A sacred tree, a secret language, and the labor of generations of women keep an ancient tradition of salt harvesting alive…
Salt extraction from the Baleni, a geothermal spring in South Africa, is a tradition that dates back over 2,000 years. The Baleni, which lies on the southern bank of the Klein Letaba River, is located on the South African Lowveld, a low-elevation subtropical region. The geothermal spring has formed an oval swamp so saline and mineral-rich that salt crusts float along its edges. It is this salt that local women have been collecting and harvesting for millennia.
Harvest begins with an offering to the sacred motswiri, a leadwood tree on the salt site. Usually some maize and a coin is left in a clay pot at the foot of the tree, while a female elder chants an invocation. The women, who will stoop for hours to harvest this precious salt, beseech the tree for permission to enter and partake of the mineral-rich salt deposit. Harvesting takes place from May to September, before the beginning of the wet summer season, when the water levels rise far too much to allow for salt extraction.
Once the salt-rich soil has been collected from the Baleni swamp, it needs to be filtered through a handmade filtration system, called xinjhava. The filtration system is a crater-like basin constructed with soil from the river bank and placed on a raised wooden frame made with the branches and leaves of the mopane tree. The salty deposit from the swamp is mixed with clean sand and placed in the filter. It is then filled to the brim with water, which funnels out of the filter to a bucket waiting underneath, filtering out large particles such as stone chips, and leaving only an earthy, intense, saline solution. The process is repeated several times.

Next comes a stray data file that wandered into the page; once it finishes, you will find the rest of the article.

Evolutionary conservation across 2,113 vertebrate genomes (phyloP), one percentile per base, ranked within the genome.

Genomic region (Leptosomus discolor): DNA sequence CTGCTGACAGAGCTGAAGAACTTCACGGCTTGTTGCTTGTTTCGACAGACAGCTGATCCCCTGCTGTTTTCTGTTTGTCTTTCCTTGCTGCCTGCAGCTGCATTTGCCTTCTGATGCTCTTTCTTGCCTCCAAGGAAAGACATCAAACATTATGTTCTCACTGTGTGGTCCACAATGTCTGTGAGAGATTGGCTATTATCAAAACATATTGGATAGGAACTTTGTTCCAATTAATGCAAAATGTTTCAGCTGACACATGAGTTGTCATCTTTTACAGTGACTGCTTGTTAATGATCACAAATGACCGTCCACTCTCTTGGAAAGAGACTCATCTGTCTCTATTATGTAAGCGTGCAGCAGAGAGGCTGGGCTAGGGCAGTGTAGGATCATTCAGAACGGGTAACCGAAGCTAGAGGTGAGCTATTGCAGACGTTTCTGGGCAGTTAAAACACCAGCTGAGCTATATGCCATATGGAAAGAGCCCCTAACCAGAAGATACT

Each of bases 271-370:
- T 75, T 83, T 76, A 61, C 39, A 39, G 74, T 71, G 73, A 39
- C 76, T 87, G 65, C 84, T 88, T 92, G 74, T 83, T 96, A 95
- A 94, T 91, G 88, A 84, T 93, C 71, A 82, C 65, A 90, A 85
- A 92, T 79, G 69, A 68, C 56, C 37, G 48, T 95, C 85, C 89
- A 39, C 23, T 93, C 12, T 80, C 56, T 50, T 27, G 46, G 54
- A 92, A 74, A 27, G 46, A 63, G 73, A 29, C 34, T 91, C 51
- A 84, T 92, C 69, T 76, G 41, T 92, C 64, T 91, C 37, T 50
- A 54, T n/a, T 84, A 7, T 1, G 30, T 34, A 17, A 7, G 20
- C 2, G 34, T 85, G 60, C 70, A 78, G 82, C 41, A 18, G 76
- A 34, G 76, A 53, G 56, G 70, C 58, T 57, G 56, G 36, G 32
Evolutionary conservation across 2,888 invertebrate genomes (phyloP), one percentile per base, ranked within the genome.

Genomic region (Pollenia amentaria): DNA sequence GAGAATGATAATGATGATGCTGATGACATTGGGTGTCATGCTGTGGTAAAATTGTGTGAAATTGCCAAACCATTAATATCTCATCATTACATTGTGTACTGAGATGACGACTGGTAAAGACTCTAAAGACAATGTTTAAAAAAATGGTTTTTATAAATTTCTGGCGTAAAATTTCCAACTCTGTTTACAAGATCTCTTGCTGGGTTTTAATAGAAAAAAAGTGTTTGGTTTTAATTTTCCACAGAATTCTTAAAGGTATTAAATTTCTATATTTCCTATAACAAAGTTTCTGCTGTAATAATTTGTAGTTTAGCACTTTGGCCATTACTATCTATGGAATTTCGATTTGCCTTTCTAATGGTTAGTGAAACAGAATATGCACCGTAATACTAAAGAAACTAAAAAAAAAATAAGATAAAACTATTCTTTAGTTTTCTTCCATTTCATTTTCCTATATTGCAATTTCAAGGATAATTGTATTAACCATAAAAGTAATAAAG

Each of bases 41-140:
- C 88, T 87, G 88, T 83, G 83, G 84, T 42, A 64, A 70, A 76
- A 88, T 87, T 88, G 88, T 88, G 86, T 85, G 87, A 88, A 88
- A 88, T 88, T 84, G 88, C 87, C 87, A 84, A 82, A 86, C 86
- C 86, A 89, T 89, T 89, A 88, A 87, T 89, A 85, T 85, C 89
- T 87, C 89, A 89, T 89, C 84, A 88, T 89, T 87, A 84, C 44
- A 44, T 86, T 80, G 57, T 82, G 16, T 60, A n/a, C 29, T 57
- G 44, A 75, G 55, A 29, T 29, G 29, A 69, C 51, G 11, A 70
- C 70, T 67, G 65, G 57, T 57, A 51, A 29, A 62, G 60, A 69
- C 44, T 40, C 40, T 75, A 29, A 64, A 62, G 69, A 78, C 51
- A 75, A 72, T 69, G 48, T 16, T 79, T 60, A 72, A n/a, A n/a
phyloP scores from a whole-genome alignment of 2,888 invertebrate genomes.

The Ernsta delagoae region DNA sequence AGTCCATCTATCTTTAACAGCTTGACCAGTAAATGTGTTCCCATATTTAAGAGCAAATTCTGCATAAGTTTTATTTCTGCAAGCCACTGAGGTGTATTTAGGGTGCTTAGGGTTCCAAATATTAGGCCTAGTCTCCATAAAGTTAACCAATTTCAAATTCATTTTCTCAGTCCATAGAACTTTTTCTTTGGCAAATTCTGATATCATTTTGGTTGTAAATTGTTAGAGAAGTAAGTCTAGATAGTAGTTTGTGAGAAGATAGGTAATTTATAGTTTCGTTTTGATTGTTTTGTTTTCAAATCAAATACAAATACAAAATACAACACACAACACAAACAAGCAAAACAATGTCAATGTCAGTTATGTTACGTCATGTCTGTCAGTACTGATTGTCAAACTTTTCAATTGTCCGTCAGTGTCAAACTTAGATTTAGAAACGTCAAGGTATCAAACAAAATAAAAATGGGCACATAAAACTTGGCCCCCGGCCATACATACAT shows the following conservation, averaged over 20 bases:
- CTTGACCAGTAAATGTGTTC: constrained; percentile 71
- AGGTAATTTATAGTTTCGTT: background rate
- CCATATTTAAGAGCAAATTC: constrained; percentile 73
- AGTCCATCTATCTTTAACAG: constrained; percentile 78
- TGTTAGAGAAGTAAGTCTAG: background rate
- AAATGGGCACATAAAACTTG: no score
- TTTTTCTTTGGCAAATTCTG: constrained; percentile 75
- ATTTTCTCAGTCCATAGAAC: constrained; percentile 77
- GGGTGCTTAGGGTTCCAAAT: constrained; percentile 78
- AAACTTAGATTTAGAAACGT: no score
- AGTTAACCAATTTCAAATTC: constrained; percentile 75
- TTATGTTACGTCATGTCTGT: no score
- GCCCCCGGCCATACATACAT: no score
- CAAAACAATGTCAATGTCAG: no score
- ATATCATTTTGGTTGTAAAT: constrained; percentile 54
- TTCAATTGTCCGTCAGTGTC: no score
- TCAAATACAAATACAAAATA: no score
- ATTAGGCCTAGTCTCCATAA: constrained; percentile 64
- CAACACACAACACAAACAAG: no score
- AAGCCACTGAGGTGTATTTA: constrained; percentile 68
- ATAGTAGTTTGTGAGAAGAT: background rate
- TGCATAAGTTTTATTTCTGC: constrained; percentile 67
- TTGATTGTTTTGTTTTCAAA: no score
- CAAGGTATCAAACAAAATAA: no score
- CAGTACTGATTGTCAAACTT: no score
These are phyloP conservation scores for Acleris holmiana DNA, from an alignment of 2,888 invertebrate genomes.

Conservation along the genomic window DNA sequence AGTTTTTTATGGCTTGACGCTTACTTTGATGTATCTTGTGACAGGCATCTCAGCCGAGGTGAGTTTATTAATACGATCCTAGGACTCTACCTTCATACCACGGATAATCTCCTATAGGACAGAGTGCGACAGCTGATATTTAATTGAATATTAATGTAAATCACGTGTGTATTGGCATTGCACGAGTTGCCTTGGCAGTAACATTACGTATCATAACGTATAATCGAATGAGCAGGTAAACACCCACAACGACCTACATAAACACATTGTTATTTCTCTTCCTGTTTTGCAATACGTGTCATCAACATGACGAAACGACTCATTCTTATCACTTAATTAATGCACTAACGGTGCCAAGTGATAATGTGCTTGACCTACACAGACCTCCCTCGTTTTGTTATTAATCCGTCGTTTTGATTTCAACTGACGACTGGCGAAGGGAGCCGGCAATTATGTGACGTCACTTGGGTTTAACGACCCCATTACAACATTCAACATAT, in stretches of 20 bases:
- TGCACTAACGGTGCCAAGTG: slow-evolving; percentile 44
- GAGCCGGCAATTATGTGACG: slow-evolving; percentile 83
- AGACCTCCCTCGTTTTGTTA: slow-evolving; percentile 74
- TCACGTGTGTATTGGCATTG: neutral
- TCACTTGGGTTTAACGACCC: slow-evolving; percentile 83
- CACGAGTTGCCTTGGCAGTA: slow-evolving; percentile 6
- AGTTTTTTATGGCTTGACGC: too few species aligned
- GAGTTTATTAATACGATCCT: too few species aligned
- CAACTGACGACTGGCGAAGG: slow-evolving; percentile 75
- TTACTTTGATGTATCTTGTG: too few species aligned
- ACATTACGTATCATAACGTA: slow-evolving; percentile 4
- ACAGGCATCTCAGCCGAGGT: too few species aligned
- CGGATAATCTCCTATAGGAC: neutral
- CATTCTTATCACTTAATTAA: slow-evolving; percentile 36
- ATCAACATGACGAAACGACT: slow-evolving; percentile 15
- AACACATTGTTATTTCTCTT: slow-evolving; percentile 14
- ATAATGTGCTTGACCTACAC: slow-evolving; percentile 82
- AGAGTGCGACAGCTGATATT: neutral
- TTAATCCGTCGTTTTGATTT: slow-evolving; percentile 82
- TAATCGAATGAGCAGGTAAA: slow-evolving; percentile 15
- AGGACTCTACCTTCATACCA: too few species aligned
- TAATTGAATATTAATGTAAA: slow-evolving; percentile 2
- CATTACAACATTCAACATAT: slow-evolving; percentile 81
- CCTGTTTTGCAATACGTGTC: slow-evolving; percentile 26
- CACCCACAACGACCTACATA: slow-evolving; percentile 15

The resulting brine is then boiled over metal pans on an open fire, under constant supervision because even the slightest bit of over-boiling can burn the salt. When the water boils out, what’s left is the “white gold”: crystalline salt with the slightest kiss of yellow, resembling the white sands of a pristine beach. The harvesters then set the salt to dry in the sun, after which it is packed and ready for sale.
The women harvesters live beside the Baleni spring during harvest time, making the salt that has become a commercial favorite. Belonging to the Tsonga tribe, they speak in a coded language of metaphors, out of respect for the sacred space they inhabit, beside a bubbling spring of mineral water that holds both religious and economic significance for them. They believe it is inauspicious to refer to elements in nature by their actual name, so inventive names are coined for everyday things: a cloud becomes a blanket, reeds are spears, a snake is a stick, and so on.
Locals and practitioners of alternative medicine hail Baleni salt for its curative properties, and because it is naturally processed and organic. Baleni is the only natural salt harvesting site in South Africa, where timeless traditions endure, untouched by mechanization, blessed by the spring, the river, the sacred tree, and the spirit of the ancestors.